Skip to Content

Notice

Notice of Intent to Repatriate Cultural Items: U.S. Department of the Interior, U.S. Fish and Wildlife Service, Office of Law Enforcement, Albuquerque, NM

Document Details

Information about this document as published in the Federal Register.

Published Document

This document has been published in the Federal Register. Use the PDF linked in the document sidebar for the official electronic format.

Start Preamble

AGENCY:

National Park Service, Interior.

ACTION:

Notice.

Notice is here given in accordance with the Native American Graves Protection and Repatriation Act (NAGPRA), 43 CFR 10.8 (f), of the intent to repatriate cultural items in the possession of the U.S. Department of the Interior, U.S. Fish and Wildlife Service, Office of Law Enforcement, Albuquerque, NM, that meet the definitions of sacred objects and cultural patrimony under 25 U.S.C. 3001.

Start Printed Page 39969

This notice is published as part of the National Park Service's administrative responsibilities under NAGPRA, 25 U.S.C. 3003 (d)(3). The determinations within this notice are the sole responsibility of the museum, institution, or Federal agency that has control of the cultural items. The National Park Service is not responsible for the determinations within this notice.

The seven cultural items are one wooden stick with white paint, several sticks wrapped in a blue cloth, one ceramic bowl, and four anthropomorphic kachina figures.

During 1999 and 2000, the U.S. Department of the Interior, U.S. Fish and Wildlife Service, Office of Law Enforcement, Albuquerque, NM, participated in an undercover investigation of several individuals believed to be engaged in the illegal trafficking of Native American cultural items. Federal agents purchased or seized several cultural items as part of the investigation. On September 10, 2002, Joshua Baer and Thomas Cavaliere each pled guilty to three counts of illegal trafficking of Native American cultural items obtained in violation of 18 U.S.C. 1170 (b). On January 3 and February 12, 2003, the U.S. District Court for the District of New Mexico ordered that all items seized during the investigation be forfeited to the U.S. Department of the Interior, U.S. Fish and Wildlife Service, Office of Law Enforcement, Albuquerque, NM, and repatriated to the culturally affiliated Indian tribes. The seven cultural items are part of the items forfeited to the U.S. Department of the Interior, U.S. Fish and Wildlife Service, Office of Law Enforcement, Albuquerque, NM.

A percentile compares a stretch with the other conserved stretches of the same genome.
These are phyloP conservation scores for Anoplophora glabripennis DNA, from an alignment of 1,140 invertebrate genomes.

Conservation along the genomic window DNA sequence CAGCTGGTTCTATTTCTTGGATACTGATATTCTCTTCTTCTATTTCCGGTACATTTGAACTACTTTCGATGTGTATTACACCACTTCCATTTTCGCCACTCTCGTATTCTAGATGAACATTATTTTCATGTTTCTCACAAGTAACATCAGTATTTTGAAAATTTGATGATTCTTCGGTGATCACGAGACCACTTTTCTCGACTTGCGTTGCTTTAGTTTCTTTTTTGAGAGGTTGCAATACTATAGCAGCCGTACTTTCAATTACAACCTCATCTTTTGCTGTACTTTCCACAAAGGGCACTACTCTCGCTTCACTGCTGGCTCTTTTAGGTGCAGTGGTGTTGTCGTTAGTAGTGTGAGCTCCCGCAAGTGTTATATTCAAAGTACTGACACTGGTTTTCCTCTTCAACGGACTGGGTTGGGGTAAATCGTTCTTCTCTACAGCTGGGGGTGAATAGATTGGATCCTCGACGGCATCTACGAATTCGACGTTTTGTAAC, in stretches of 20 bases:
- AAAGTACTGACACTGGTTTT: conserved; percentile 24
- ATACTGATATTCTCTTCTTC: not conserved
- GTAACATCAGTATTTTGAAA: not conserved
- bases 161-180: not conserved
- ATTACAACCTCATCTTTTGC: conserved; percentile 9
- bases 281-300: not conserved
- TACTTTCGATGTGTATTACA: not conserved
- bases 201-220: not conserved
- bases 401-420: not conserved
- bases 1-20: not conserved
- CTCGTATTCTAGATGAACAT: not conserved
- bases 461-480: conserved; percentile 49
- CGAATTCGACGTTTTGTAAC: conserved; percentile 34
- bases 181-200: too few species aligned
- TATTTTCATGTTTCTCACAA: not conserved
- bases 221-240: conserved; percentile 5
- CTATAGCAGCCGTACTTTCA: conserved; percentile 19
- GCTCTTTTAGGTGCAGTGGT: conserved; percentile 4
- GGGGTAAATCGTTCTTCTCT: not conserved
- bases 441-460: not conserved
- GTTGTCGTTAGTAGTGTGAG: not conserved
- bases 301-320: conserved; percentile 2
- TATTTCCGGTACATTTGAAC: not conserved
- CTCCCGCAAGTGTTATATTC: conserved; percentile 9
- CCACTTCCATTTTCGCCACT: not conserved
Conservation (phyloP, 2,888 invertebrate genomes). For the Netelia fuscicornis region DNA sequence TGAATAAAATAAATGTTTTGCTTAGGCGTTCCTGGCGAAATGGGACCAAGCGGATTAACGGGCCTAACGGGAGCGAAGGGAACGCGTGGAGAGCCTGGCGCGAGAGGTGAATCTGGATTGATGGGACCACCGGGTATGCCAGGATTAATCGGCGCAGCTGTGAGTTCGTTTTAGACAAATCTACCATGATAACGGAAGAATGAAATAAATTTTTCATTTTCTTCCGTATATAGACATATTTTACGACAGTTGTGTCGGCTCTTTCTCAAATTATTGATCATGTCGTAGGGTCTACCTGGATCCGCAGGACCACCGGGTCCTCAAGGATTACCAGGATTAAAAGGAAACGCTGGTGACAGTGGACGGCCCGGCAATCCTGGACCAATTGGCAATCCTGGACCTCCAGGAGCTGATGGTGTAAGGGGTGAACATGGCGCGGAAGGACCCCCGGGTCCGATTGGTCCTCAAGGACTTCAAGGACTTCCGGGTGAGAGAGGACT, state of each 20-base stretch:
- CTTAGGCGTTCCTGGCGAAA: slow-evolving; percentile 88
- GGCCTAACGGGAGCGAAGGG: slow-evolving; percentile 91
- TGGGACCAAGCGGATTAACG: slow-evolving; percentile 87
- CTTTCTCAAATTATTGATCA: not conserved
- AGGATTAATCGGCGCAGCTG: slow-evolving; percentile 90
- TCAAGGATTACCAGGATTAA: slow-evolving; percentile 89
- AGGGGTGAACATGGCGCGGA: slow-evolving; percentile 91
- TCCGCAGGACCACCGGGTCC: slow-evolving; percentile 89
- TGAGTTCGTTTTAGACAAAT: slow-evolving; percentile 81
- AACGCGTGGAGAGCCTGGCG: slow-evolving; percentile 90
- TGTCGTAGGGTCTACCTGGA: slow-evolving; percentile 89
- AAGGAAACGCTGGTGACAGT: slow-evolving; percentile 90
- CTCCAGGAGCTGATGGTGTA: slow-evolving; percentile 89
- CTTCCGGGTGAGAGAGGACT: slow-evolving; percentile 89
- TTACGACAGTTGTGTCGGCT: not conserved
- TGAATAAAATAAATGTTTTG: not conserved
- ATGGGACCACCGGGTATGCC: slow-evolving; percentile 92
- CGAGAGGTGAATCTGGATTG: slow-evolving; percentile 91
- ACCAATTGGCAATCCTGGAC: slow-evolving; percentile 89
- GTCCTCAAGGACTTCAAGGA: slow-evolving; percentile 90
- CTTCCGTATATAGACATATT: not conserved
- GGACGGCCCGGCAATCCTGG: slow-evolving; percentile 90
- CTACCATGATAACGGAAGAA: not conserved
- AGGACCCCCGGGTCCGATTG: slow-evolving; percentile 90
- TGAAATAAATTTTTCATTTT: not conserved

The U.S. Department of the Interior, U.S. Fish and Wildlife Service, Office of Law Enforcement, Albuquerque, NM, prepared a summary of the cultural items obtained during the investigation. The U.S. Department of the Interior, U.S. Fish and Wildlife Service, Office of Law Enforcement, Albuquerque, NM, also consulted with representatives of the Hopi Tribe of Arizona; Navajo Nation, Arizona, New Mexico & Utah; Pueblo of Acoma, New Mexico; Pueblo of Jemez, New Mexico; Pueblo of Laguna, New Mexico; Pueblo of Santo Domingo, New Mexico; and Zuni Tribe of the Zuni Reservation, New Mexico.

Representatives of the Pueblo of Acoma, New Mexico identified the seven cultural items as ceremonial objects needed for the practice of traditional religion. The stick with white paint is needed for the ceremonial rabbit hunt. The sticks wrapped in the blue cloth are prayer sticks removed from an offering site. The ceramic bowl is a medicine bowl used in kiva ceremonies. The four kachina figures are needed for religious practices. The representatives of the Pueblo of Acoma, New Mexico identified all seven cultural items as the communal property of the pueblo as a whole that could not be sold or given away by an individual.

Officials of the U.S. Department of the Interior, U.S. Fish and Wildlife Service, Office of Law Enforcement, Albuquerque, NM, have determined that, pursuant to 25 U.S.C. 3001 (3)(C), the seven cultural items are specific ceremonial objects needed by traditional Native American religious leaders for the practice of traditional Native American religions by their present-day adherents. Officials of the U.S. Department of the Interior, U.S. Fish and Wildlife Service, Office of Law Enforcement, Albuquerque, NM, have determined that, pursuant to 25 U.S.C. 3001 (3)(D), the seven cultural items also have ongoing historical, traditional, or cultural importance central to a Native American group or culture itself, rather than property owned by an individual. Officials of the U.S. Department of the Interior, U.S. Fish and Wildlife Service, Office of Law Enforcement, Albuquerque, NM, also have determined that, pursuant to 25 U.S.C. 3001 (2), there is a relationship of shared group identity that can be reasonably traced between the seven cultural items and the Pueblo of Acoma, New Mexico.

Representatives of any other Indian tribe that believes itself to be culturally affiliated with the sacred objects/objects of cultural patrimony should contact Special Agent Lucinda D. Schroeder, U.S. Fish and Wildlife Service, 4901 Paseo Del Norte, Albuquerque, NM 87113, telephone (505) 828-3064, before August 4, 2003. Repatriation of the sacred objects/objects of cultural patrimony to the Pueblo of Santo Domingo, New Mexico may proceed after that date if no additional claimants come forward.

The U.S. Department of the Interior, U.S. Fish and Wildlife Service, Office of Law Enforcement, Albuquerque, NM, is responsible for notifying the Hopi Tribe of Arizona; Navajo Nation, Arizona, New Mexico & Utah; Pueblo of Acoma, New Mexico; Pueblo of Jemez, New Mexico; Pueblo of Laguna, New Mexico; Pueblo of Santo Domingo, New Mexico; and Zuni Tribe of the Zuni Reservation, New Mexico that this notice has been published.

Start Signature

Dated: May 27, 2003.

John Robbins,

Assistant Director, Cultural Resources.

End Signature End Preamble

[FR Doc. 03-16807 Filed 7-2-03; 8:45 am]

BILLING CODE 4310-70-S